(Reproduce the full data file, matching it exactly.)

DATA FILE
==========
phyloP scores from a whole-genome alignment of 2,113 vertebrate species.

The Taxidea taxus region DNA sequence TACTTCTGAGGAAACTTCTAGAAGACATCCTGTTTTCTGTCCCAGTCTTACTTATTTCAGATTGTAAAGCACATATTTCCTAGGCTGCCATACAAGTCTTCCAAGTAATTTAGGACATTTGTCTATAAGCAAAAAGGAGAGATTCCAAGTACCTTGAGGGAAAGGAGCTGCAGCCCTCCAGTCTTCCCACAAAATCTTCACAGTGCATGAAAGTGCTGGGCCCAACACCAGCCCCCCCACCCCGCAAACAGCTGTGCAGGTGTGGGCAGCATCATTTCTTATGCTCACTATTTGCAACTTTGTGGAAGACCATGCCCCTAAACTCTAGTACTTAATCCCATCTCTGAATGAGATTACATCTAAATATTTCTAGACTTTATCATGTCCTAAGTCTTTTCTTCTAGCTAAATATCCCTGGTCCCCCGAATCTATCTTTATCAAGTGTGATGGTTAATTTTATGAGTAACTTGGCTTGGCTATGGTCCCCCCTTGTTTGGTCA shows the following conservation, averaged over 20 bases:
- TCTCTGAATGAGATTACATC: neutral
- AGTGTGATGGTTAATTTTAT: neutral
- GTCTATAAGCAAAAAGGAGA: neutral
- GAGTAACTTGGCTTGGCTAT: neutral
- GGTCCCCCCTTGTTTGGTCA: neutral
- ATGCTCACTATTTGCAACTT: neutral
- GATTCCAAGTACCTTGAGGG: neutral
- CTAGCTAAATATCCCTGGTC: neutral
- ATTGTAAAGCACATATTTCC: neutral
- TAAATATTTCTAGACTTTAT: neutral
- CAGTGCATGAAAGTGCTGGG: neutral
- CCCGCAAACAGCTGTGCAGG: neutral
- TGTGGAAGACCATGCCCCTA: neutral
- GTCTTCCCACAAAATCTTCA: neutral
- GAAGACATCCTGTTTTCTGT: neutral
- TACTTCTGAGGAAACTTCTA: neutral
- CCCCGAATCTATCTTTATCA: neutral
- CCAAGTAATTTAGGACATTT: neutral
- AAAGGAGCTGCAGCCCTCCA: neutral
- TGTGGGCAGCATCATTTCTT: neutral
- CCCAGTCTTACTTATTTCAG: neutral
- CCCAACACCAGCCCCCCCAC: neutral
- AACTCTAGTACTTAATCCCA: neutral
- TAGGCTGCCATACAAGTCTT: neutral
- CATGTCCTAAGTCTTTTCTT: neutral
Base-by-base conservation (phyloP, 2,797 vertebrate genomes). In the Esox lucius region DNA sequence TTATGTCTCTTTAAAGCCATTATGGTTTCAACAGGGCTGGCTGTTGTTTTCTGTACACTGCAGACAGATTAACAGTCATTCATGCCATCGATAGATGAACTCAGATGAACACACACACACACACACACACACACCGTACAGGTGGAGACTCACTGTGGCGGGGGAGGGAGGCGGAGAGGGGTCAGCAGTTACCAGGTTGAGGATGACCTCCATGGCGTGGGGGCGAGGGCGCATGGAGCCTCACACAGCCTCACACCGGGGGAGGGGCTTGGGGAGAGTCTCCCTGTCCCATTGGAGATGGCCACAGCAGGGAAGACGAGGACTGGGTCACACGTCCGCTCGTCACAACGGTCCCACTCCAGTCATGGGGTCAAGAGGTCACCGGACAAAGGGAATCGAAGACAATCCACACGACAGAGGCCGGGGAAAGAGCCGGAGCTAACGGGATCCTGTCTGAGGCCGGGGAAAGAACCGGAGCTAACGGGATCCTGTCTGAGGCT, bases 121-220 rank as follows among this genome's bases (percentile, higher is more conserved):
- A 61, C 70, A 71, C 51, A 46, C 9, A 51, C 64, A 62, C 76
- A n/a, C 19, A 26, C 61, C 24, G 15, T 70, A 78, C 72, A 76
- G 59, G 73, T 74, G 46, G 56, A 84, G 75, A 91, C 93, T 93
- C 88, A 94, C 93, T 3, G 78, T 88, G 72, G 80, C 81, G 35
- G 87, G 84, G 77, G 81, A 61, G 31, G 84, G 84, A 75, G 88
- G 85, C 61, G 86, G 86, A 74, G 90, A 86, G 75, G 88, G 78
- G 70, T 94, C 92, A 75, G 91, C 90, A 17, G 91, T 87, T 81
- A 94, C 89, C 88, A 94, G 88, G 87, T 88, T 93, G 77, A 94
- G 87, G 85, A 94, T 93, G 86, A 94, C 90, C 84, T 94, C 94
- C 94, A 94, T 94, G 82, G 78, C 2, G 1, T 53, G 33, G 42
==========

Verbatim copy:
phyloP scores from a whole-genome alignment of 2,113 vertebrate species.

The Taxidea taxus region DNA sequence TACTTCTGAGGAAACTTCTAGAAGACATCCTGTTTTCTGTCCCAGTCTTACTTATTTCAGATTGTAAAGCACATATTTCCTAGGCTGCCATACAAGTCTTCCAAGTAATTTAGGACATTTGTCTATAAGCAAAAAGGAGAGATTCCAAGTACCTTGAGGGAAAGGAGCTGCAGCCCTCCAGTCTTCCCACAAAATCTTCACAGTGCATGAAAGTGCTGGGCCCAACACCAGCCCCCCCACCCCGCAAACAGCTGTGCAGGTGTGGGCAGCATCATTTCTTATGCTCACTATTTGCAACTTTGTGGAAGACCATGCCCCTAAACTCTAGTACTTAATCCCATCTCTGAATGAGATTACATCTAAATATTTCTAGACTTTATCATGTCCTAAGTCTTTTCTTCTAGCTAAATATCCCTGGTCCCCCGAATCTATCTTTATCAAGTGTGATGGTTAATTTTATGAGTAACTTGGCTTGGCTATGGTCCCCCCTTGTTTGGTCA shows the following conservation, averaged over 20 bases:
- TCTCTGAATGAGATTACATC: neutral
- AGTGTGATGGTTAATTTTAT: neutral
- GTCTATAAGCAAAAAGGAGA: neutral
- GAGTAACTTGGCTTGGCTAT: neutral
- GGTCCCCCCTTGTTTGGTCA: neutral
- ATGCTCACTATTTGCAACTT: neutral
- GATTCCAAGTACCTTGAGGG: neutral
- CTAGCTAAATATCCCTGGTC: neutral
- ATTGTAAAGCACATATTTCC: neutral
- TAAATATTTCTAGACTTTAT: neutral
- CAGTGCATGAAAGTGCTGGG: neutral
- CCCGCAAACAGCTGTGCAGG: neutral
- TGTGGAAGACCATGCCCCTA: neutral
- GTCTTCCCACAAAATCTTCA: neutral
- GAAGACATCCTGTTTTCTGT: neutral
- TACTTCTGAGGAAACTTCTA: neutral
- CCCCGAATCTATCTTTATCA: neutral
- CCAAGTAATTTAGGACATTT: neutral
- AAAGGAGCTGCAGCCCTCCA: neutral
- TGTGGGCAGCATCATTTCTT: neutral
- CCCAGTCTTACTTATTTCAG: neutral
- CCCAACACCAGCCCCCCCAC: neutral
- AACTCTAGTACTTAATCCCA: neutral
- TAGGCTGCCATACAAGTCTT: neutral
- CATGTCCTAAGTCTTTTCTT: neutral
Base-by-base conservation (phyloP, 2,797 vertebrate genomes). In the Esox lucius region DNA sequence TTATGTCTCTTTAAAGCCATTATGGTTTCAACAGGGCTGGCTGTTGTTTTCTGTACACTGCAGACAGATTAACAGTCATTCATGCCATCGATAGATGAACTCAGATGAACACACACACACACACACACACACACCGTACAGGTGGAGACTCACTGTGGCGGGGGAGGGAGGCGGAGAGGGGTCAGCAGTTACCAGGTTGAGGATGACCTCCATGGCGTGGGGGCGAGGGCGCATGGAGCCTCACACAGCCTCACACCGGGGGAGGGGCTTGGGGAGAGTCTCCCTGTCCCATTGGAGATGGCCACAGCAGGGAAGACGAGGACTGGGTCACACGTCCGCTCGTCACAACGGTCCCACTCCAGTCATGGGGTCAAGAGGTCACCGGACAAAGGGAATCGAAGACAATCCACACGACAGAGGCCGGGGAAAGAGCCGGAGCTAACGGGATCCTGTCTGAGGCCGGGGAAAGAACCGGAGCTAACGGGATCCTGTCTGAGGCT, bases 121-220 rank as follows among this genome's bases (percentile, higher is more conserved):
- A 61, C 70, A 71, C 51, A 46, C 9, A 51, C 64, A 62, C 76
- A n/a, C 19, A 26, C 61, C 24, G 15, T 70, A 78, C 72, A 76
- G 59, G 73, T 74, G 46, G 56, A 84, G 75, A 91, C 93, T 93
- C 88, A 94, C 93, T 3, G 78, T 88, G 72, G 80, C 81, G 35
- G 87, G 84, G 77, G 81, A 61, G 31, G 84, G 84, A 75, G 88
- G 85, C 61, G 86, G 86, A 74, G 90, A 86, G 75, G 88, G 78
- G 70, T 94, C 92, A 75, G 91, C 90, A 17, G 91, T 87, T 81
- A 94, C 89, C 88, A 94, G 88, G 87, T 88, T 93, G 77, A 94
- G 87, G 85, A 94, T 93, G 86, A 94, C 90, C 84, T 94, C 94
- C 94, A 94, T 94, G 82, G 78, C 2, G 1, T 53, G 33, G 42